In the following 1972 European Championships and subsequent 1974 World Cup, Ireland faced tough opposition and never found themselves in with a chance of qualification. Givens did not score in either of these tournaments.

The 1976 European Championships has been well documented above and it was now on to the 1978 World Cup, Ireland was paired with France again, and Bulgaria. Ireland beat France 1-0 in their new home stadium, Lansdowne Road, but lost 0-2 in Paris. Givens scored in Sofia, but it was a consolation as Ireland lost 1-2 and subsequently went out of the World Cup with a 0-0 draw in the final game against Bulgaria at Lansdowne Road.

For the 1980 European Championships, Ireland were drawn in a group alongside England, Northern Ireland, Bulgaria and Denmark. It was a disappointing campaign for Givens, who, despite scoring against Denmark, was unable to make an impact in a group where Ireland would manage just two wins from eight games.

By the 1982 World Cup, Ireland had acquired a world class team, with Liam Brady, Frank Stapleton, Mark Lawrenson, Chris Hughton, Gerry Daly and others, and there was excitement that this team could not only qualify for the World Cup, they could make some waves there.

It was therefore devastating to the team to hear their draw: Belgium, France, Holland and Cyprus. Ireland would end up losing out to France on goal difference, but Givens was no longer the main threat, and his last appearance for Ireland was in the 3-2 win at home to France.

Don Givens the QPR striker made history that cold October night in Dublin in 1974 and I’m proud to have been a witness to it. Nights like that don’t come around too often. Muhammed Ali never did float like a butterfly that fateful night in 1974, as with Givens, but they both did sting like a bee and with devastating effect !!!

John O’Donohue

4 thoughts on “Don Givens – QPR and Irish International Legend

  1. The story goes that Terry Mancini turned to Don Givens whilst the anthems were playing before the USSR match and said, ‘Their anthem goes on a bit, doesn’t it?’, only to be informed by Don that it was the Irish anthem that was playing. No doubt apocryphal but no less entertaining for all that. This was long before Jack Charlton’s days under the FAI [Find Another Irishman], of course, and no one could quite work out by which means Mancini qualified to play for Ireland. Regarding Givens, he was a steal for Rangers at ¬£40,000 from Luton in 1972. One wonders what on earth Manchester United – whose team was ageing at the time – were thinking of letting Givens go in the first place. Givens was a superb player but vastly underrated, I feel. He combined power,subtlety,elegance and intelligence. He had that ability to ‘hang’ in the air; he was excellent with his head. Also, he had the capability of shooting powerfully and accurately with both feet. I have never seen a player before or since at Rangers who scored from so many ridiculous angles, with sheer uninhibited power and unerring placement,usually sending his shots ripping unstoppably across the keeper into the far corner of the net. A very fondly remembered player, part of the triumvirate of players – Bowles and Thomas being the other two, of course – who were signed by Gordon Jago within the space of 3 months and who completely transformed the Rangers attack. Three tremendous players who all complemented each other perfectly with their different qualities. What great days they were, and thanks for remembering Don Givens on here, John: a fine player, indeed.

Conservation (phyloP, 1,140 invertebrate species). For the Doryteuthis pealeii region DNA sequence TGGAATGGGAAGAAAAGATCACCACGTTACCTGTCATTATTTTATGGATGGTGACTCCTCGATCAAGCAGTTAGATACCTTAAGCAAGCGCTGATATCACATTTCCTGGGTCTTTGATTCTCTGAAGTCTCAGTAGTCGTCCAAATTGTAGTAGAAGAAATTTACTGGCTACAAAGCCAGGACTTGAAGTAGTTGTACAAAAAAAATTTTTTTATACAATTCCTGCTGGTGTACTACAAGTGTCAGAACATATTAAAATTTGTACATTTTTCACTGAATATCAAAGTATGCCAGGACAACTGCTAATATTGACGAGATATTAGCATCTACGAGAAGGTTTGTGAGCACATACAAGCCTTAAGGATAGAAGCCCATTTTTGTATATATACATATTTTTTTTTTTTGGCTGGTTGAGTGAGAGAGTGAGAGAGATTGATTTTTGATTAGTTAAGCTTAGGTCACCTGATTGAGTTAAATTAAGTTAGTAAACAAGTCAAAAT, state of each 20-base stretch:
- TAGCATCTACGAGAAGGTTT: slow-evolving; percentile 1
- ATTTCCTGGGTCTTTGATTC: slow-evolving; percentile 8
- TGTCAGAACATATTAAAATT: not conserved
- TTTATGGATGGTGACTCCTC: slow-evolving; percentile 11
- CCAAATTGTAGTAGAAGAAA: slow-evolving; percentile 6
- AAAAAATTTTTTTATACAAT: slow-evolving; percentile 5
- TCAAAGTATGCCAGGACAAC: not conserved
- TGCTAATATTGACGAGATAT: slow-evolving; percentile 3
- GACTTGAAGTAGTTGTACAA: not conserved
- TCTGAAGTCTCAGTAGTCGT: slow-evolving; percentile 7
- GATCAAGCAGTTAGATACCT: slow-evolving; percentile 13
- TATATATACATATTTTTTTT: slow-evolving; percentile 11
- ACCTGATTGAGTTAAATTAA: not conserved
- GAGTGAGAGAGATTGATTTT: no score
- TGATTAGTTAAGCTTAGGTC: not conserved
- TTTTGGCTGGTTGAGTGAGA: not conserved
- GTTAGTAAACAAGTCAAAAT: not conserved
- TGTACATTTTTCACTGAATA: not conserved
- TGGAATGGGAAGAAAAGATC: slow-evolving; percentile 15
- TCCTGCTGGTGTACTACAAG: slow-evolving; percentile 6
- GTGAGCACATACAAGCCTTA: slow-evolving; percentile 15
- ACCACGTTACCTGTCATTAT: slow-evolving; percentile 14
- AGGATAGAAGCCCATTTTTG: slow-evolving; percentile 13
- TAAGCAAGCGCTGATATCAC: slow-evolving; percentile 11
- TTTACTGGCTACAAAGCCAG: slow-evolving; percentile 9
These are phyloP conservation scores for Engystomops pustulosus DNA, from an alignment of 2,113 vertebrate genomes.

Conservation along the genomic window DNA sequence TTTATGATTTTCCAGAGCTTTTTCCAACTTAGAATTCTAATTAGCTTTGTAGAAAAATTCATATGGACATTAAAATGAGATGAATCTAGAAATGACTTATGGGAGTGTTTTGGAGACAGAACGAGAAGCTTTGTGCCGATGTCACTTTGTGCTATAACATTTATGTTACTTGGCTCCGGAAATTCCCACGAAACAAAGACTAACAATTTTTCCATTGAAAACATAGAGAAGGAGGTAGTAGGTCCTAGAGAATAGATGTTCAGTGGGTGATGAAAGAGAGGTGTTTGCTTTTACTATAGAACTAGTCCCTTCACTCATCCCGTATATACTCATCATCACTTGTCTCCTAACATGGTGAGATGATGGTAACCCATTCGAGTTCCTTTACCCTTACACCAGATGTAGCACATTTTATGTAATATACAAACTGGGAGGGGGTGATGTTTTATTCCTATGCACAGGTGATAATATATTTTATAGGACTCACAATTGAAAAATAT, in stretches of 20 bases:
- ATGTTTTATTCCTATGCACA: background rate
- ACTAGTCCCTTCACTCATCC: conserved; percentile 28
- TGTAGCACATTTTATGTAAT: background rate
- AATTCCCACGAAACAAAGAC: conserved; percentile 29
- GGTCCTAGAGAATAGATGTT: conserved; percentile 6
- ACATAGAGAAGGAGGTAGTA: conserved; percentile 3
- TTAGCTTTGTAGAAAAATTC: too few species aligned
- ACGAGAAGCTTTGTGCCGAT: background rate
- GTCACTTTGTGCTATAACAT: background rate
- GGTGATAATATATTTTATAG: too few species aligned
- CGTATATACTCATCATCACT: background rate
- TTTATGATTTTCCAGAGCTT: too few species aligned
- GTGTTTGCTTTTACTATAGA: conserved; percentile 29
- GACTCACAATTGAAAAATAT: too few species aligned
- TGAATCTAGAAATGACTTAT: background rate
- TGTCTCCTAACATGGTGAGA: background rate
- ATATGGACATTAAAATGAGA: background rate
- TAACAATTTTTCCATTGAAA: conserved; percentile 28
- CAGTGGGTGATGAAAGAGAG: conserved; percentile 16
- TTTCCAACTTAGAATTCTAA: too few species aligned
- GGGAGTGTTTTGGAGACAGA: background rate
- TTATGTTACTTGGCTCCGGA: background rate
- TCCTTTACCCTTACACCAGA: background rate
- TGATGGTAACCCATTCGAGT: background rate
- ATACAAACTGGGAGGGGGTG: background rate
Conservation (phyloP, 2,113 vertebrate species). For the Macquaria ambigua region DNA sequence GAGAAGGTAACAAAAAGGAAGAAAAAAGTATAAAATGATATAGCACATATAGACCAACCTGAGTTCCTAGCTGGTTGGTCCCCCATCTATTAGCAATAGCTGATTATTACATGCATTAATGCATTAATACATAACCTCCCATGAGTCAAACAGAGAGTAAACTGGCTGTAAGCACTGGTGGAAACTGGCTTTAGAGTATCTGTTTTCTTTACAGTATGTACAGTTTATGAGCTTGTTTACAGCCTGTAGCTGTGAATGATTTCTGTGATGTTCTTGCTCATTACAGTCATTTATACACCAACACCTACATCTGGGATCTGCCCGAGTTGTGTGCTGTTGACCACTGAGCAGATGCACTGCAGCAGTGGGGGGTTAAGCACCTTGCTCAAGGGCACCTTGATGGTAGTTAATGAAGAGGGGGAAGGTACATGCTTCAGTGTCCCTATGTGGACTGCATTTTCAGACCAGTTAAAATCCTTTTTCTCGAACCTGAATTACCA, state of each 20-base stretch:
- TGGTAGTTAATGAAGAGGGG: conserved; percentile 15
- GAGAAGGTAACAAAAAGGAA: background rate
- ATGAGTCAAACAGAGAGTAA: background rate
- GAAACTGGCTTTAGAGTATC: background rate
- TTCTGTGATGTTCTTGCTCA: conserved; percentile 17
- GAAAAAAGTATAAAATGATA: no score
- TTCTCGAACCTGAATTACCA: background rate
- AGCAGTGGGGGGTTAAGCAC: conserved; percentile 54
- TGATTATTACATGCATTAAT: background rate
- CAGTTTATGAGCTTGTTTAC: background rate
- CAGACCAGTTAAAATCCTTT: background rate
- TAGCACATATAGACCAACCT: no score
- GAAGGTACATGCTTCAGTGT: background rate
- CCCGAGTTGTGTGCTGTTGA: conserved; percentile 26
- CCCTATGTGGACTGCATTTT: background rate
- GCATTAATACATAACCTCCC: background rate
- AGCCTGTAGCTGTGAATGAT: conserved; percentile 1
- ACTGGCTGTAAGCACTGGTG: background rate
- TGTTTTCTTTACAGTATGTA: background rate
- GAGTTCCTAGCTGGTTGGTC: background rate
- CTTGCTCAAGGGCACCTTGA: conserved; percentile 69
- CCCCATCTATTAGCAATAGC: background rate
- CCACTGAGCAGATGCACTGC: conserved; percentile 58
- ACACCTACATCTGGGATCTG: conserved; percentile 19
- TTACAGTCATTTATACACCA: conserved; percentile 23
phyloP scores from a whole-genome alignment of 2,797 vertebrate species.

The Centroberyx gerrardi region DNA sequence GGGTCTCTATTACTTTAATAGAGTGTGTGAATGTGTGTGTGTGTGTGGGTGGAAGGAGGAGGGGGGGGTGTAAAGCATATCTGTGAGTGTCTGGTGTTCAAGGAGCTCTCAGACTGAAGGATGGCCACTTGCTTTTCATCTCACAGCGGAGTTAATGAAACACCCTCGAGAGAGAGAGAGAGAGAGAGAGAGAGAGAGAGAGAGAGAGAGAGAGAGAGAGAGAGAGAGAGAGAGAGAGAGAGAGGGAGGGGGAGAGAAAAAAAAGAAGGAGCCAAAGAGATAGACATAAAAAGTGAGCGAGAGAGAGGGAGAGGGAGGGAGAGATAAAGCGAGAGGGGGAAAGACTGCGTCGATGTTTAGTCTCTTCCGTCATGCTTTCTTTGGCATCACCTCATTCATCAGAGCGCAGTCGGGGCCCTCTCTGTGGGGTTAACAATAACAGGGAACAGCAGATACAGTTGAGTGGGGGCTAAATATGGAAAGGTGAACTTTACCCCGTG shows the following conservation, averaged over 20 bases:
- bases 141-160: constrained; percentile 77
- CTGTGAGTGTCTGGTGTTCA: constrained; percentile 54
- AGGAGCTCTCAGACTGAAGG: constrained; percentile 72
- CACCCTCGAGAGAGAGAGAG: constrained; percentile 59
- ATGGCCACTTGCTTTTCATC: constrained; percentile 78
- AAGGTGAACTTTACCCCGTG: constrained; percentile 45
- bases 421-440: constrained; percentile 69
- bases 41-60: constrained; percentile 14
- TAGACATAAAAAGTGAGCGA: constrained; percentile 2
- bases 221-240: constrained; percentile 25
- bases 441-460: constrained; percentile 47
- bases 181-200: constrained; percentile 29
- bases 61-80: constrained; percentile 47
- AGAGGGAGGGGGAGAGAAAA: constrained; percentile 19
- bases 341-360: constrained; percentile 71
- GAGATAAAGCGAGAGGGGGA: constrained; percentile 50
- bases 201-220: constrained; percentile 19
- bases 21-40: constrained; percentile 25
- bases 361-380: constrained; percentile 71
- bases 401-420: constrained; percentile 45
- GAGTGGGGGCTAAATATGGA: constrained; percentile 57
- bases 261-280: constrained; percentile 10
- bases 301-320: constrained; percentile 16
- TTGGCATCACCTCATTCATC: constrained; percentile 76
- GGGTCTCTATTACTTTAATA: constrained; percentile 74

2. Did’nt Don go on to play in his forties, playing sweeper for a Swiss side? Him and Parksy were the last of the great Rangers 70’s side to hang up their boots

  3. Great article. Liam Brady was of course the (much) younger brother of Pat and Ray Brady, Rs stalwarts of the early 60s. A programme from that era mentions their younger brother William being at the game!

  4. great article. i decided to follow don givens after he scored 4 against turkey and have been a QPR diehard since. Going to Wembley for play off final but no ticket yet. Any ideas?